59 See R Sperry, ‘The Situation in the Middle East, including the Palestinian Question’, UNSC Verbatim Record 6662nd meeting (21 November 2011) UN Doc S/PV/6662.

60 See, for example, J Rudoren, ‘Israel Retroactively Legalizes 3 Settlements in West Bank’ New York Times (25 April 2012) at A9 and Associated Press ‘Israel to Build West Bank Settlements’ The Guardian (7 June 2012) 20.

61 Article IX (5)(b)(4) of the Interim Agreement also provides that: ‘[d]ealings between the Council and representatives of foreign states and international organizations, as well as the establishment in the West Bank and the Gaza Strip of representative offices other than those described in subparagraph 5.a above, for the purpose of implementing the agreements referred to in subparagraph 5.b above, shall not be considered foreign relations.’

62 Watson, G, The Oslo Accords: International Law and the Israeli-Palestinian Peace Agreements (Oxford University Press 2000) 245CrossRefGoogle Scholar.

63 M Kearney and S Denayer, ‘Al-Haq Position Paper on Issues Arising from the Palestinian Authority's Submission of a Declaration to the Prosecutor of the International Criminal Court under Article 12(3) of the Rome Statute’ (14 December 2009) 13 (para 26) <>.

64 The operative part of the Palestinian declaration reads: ‘In conformity with Article 12, paragraph 3 of the Statute of the International Criminal Court, the Government of Palestine hereby recognizes the jurisdiction of the Court for identifying, prosecuting and judging the authors and accomplices of acts committed on the territory of Palestine since 1 July 2002.’ For the full text of the declaration, see <> accessed 21 September 2012.

65 Letter by ICC Registrar (Silvana Arbia) to the Minister of Justice, Palestinian National Authority dated 23 January 2009 (ICC Ref 2009/404/SA/LASS) <> accessed 21 September 2012.

66 Article 12(3) of the ICC Statute reads (in part): If the acceptance of a State which is not a Party to this Statute is required under paragraph 2, that State may, by declaration lodged with the Registrar, accept the exercise of jurisdiction by the Court with respect to the crime in question.

68 The Office of the Prosecutor, International Criminal Court, ‘Situation in Palestine’ (3 April 2012) <> accessed 21 September 2012.

69 ibid at para 7. For a comprehensive discussion of the legal issues regarding the Palestinian Declaration pursuant to Article 12(3) see Meloni, C and Tognoni, G (eds), Is There a Court for Gaza? A Test Bench for International Justice (TMC Asser Press 2012)CrossRefGoogle Scholar. See also Kearney, M and Reynolds, J, ‘Palestine, and the Politics of International Criminal Justice’ in Schabas, WA et al. (eds), The Ashgate Research Companion to International Criminal Law: Critical Perspectives (Ashgate 2013) forthcomingGoogle Scholar.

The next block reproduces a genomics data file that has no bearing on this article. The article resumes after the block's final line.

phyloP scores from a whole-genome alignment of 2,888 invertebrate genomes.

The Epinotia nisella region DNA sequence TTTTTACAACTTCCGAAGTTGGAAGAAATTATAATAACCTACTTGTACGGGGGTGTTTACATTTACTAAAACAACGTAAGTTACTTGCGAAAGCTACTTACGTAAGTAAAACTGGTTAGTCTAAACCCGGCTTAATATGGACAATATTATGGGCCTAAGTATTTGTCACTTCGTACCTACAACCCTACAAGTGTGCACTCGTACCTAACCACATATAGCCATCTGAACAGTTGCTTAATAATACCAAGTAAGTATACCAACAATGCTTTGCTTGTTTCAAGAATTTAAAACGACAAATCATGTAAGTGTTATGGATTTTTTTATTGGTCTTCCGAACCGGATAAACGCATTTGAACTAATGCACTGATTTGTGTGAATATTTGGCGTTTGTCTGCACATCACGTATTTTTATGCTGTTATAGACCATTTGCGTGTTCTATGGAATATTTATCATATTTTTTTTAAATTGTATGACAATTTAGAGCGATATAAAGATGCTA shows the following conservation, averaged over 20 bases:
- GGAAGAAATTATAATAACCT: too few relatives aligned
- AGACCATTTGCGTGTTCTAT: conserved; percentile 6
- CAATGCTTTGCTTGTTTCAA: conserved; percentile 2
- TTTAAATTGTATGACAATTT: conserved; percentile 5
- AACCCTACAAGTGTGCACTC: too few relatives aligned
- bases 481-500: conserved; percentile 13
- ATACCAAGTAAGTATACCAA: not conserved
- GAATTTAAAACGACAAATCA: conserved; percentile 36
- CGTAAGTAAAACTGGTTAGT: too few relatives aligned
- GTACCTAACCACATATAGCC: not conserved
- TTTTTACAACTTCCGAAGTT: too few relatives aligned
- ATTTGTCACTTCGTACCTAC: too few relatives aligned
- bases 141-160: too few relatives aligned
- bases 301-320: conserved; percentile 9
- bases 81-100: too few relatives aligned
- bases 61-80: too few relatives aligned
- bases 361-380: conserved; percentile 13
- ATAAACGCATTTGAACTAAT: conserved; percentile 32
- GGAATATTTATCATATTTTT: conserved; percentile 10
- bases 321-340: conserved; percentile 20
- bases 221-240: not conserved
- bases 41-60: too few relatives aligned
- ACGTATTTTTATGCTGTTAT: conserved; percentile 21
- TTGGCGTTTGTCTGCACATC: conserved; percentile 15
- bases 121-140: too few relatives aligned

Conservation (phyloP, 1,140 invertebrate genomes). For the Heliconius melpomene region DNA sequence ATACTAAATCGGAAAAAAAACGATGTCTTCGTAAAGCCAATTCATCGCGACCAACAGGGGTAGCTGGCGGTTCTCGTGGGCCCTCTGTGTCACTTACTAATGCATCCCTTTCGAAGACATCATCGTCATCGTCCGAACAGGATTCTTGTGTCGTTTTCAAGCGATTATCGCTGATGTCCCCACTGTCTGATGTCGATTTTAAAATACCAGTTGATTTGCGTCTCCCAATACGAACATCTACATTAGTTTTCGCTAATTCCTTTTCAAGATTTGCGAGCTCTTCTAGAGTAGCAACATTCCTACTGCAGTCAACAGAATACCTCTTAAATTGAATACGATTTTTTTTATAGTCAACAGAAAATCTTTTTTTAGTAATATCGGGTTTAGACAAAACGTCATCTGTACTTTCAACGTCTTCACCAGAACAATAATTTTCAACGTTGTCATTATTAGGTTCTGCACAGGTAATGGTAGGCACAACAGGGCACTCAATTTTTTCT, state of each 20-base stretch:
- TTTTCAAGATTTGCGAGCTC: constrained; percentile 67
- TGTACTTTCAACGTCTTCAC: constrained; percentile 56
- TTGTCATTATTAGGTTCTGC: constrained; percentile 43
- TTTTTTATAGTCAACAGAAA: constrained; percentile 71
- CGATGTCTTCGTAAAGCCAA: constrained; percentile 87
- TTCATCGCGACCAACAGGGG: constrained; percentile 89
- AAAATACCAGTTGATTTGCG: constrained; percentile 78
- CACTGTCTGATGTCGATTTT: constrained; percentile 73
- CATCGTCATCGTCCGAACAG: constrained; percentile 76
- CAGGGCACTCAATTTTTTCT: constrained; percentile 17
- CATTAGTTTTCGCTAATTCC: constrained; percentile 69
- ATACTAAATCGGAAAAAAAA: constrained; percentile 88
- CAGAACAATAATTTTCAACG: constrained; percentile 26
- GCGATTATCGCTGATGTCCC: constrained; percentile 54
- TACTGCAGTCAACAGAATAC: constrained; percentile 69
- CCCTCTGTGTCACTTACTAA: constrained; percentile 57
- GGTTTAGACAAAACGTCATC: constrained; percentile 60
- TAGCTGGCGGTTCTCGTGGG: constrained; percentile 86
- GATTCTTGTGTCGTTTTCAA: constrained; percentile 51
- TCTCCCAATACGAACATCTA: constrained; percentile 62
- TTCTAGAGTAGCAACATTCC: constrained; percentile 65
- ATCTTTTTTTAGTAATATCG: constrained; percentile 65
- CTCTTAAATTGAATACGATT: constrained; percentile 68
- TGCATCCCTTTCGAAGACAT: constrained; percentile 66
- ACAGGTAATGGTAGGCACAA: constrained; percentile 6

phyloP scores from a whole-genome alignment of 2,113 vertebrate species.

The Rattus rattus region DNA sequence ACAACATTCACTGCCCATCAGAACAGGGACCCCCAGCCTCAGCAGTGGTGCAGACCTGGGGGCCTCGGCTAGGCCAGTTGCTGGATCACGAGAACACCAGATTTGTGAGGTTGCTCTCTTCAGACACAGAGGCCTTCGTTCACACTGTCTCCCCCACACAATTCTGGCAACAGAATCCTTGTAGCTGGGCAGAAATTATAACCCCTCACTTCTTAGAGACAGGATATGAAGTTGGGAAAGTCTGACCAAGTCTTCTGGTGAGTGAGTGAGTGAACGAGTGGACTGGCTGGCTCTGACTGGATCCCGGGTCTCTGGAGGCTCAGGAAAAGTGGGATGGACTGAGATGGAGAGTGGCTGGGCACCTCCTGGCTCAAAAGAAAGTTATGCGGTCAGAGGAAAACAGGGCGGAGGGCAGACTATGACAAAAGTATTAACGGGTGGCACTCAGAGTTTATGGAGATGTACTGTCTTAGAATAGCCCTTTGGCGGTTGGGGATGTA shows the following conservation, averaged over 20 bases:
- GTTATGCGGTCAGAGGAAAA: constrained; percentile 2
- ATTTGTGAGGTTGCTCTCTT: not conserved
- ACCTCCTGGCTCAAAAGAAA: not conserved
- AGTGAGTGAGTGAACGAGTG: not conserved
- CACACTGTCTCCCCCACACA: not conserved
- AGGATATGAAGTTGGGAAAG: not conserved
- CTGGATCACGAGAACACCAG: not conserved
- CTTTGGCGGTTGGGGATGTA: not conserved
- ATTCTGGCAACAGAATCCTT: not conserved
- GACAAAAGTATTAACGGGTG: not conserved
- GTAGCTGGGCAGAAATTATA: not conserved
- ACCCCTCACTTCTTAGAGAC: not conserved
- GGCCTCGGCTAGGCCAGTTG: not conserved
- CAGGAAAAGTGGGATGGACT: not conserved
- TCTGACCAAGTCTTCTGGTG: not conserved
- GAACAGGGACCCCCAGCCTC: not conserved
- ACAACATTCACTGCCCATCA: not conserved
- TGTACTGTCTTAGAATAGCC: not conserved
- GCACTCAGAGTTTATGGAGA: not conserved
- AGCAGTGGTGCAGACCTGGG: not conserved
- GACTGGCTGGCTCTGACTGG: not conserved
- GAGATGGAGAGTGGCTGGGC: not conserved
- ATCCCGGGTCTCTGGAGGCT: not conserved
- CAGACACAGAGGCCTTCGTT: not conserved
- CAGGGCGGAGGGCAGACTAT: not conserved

70 See (n 68) para 8.

71 Letter by 30 international legal scholars to the President of the Assembly of States Parties to the Rome (ICC) Statute (Ambassador Tiina Intelmann) dated 7 August 2012. See D Akande, ‘ICC Assembly of States Parties Urged to Decide on the Status of Palestine’ (EJIL: Talk! 24 September 2012) <>.

72 Crawford, J, Brownlie's Principles of Public International Law (8th edn, OUP 2012) 136CrossRefGoogle Scholar (emphasis in original).

73 See Article I of the Israel-Palestine Liberation Organization: Declaration of Principles on Interim Self-Government Arrangements, signed 19 September 1993, reprinted in (1993) 32 ILM 1525 (‘a transitional period not exceeding five years’).

74 See Preamble para 5 of the Israel-Palestine Liberation Organization: Interim Agreement on the West Bank & the Gaza Strip, signed 28 September 1995, reprinted in (1997) 36 ILM 551 (‘a transitional period not exceeding five years from the date of signing the Agreement on the Gaza Strip and the Jericho Area (hereinafter ‘the Gaza-Jericho Agreement’) on May 4, 1994’).

75 See I Kershner, ‘Financial Strains Said to Threaten Stability of Palestinian Authority’ New York Times (18 September 2012) at A10. See also EU DG Trade Statistics, Occupied Palestinian Territories: EU Bilateral Trade and Trade with the World’ (21 March 2012) <> accessed 21 September 2012.

76 Crawford (n 51) 447–8.

77 See, for example, H Sherwood, ‘Britain Urges Palestinians not to Press for a Vote on UN status’, The Guardian (18 October 2012) 24.

78 I Kershner, ‘Israel Heightens Warnings over Palestinians’ U.N. Bid’, New York Times (14 November 2012) <> accessed 10 December 2012.

79 D Kirkpatrick and J Rudoren, ‘Israel and Hamas Agree to a Cease-Fire, after a U.S.-Egypt Push’, New York Times (22 November 2012) at A1.

80 ‘Status of Palestine in the United Nations’, UNGA Res 67/19 (29 November 2012) UN Doc A/RES/67/19) (voting record 138–9–41). The nine States who voted against the resolution were: Canada, the Czech Republic, Israel, Marshall Islands, Micronesia (Federated States of), Nauru, Panama, Palau and the United States of America.

81 See C McGreal, ‘Israel Steps up Settlement Programme after UN Recognises Palestinian State’, The Guardian (1 December 2012) 40. See also J Rudoren and M Landler, ‘Israel Advances Settlement Plan near Jerusalem’, New York Times (1 December 2012) at A1.

82 H Sherwood, ‘Israel Seizes $120m in Taxes after UN Vote, The Guardian (3 December 2012) 26.

83 H Sherwood and K Willsher, ‘Israel Rejects European Criticism over Expansion of Settlements’, The Guardian (4 December 2012) 20.

84 H Sherwood, ‘Israel Settlements: UK Considers “Further Steps” over Expansion’, The Guardian (4 December 2012) <> accessed 10 December 2012.